Walter Charleton's The Ephesian Matron / Matrona Ephesia

65,00 €
inkl. MwSt., zzgl. Versand


Nina Tomaszewski

Walter Charleton's The Ephesian Matron / Matrona Ephesia. Contextual studies, bilingual edition and commentary

ISBN 978-3-86821-748-3, 648 S., 7 Abb., kt., € 65,00 (2018)

(BAC - Bochumer Altertumswissenschaftliches Colloquium, Bd. 102)

Retold by Walter Charleton (1620-1707) in The Ephesian Matron, the story of the widow of Ephesus – a well-travelled lady by that time – became the starting point for digressions on the subject of love. In an intriguing mix of fiction and philosophy, Charleton used the ancient story to comment on a contemporary social phenomenon (the fashionable ideal of Platonic love) and contributed to the seventeenth-century debate about the passions. This book attempts to shed light on the at times ambiguous text by studying its various (philosophical, literary, historical and philological) contexts. Particularly the Latin translation (Matrona Ephesia, 1665) is analysed as a so-far entirely neglected context that may e.g. offer insights into the reception of the story but that is also philologically interesting in its own right. Additionally, this book offers the first bilingual edition of Charleton’s The Ephesian Matron and its Latin translation Matrona Ephesia, as well as the first comprehensive commentary.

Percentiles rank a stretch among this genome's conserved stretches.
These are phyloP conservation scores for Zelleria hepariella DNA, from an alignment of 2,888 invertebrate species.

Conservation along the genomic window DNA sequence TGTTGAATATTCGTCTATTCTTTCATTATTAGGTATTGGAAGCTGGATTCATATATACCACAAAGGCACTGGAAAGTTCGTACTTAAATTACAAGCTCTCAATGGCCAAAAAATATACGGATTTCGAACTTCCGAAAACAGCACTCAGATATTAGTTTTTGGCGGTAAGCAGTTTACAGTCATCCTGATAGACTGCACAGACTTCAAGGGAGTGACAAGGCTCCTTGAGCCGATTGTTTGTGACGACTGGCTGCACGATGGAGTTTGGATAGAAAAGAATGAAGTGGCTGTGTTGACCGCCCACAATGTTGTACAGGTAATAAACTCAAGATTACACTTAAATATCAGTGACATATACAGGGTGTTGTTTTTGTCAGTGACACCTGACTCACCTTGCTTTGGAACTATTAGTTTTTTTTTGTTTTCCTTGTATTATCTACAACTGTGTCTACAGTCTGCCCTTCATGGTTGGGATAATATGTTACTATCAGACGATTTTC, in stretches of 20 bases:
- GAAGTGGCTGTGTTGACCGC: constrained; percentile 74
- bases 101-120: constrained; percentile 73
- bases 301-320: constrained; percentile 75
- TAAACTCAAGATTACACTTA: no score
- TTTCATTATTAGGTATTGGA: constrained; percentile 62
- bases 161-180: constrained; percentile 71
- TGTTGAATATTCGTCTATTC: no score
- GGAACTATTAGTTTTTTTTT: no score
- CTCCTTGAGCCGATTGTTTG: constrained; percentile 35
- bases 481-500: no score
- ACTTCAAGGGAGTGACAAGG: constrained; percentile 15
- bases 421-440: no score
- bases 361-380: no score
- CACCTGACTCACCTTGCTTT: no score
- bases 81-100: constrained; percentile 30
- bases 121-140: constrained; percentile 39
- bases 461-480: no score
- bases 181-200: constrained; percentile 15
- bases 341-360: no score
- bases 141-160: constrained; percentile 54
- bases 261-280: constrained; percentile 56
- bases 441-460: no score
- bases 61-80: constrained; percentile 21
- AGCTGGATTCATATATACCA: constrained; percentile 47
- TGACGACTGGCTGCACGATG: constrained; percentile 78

Buchvorschau / Inhaltsverzeichnis (pdf)


"It is always good to see another little-known Neo-Latin work rescued from oblivion, by a philologically skilled, sympathetic editor. The series in which Matrona Ephesia was published has established itself as a primary outlet for such scholarship, and I am looking forward to seeing what Neo-Latin projects come from it next."

Craig Kallendorf, Seventeenth-Century News 77.1/2 (2019)

"Zusammenfassend ergibt sich das Bild einer fundierten Edition, die für Klassische Philologen, Neulateiner, Anglisten und Rezeptionswissenschaftler gleichermaßen brauchbar ist und mehr als nur eine Erweiterung und Verbesserung von Jensens Edition von 1996 darstellt."

Isabella Walser-Bürgler, Anzeiger für die Altertumswissenschaft 71/72 (2018/2019)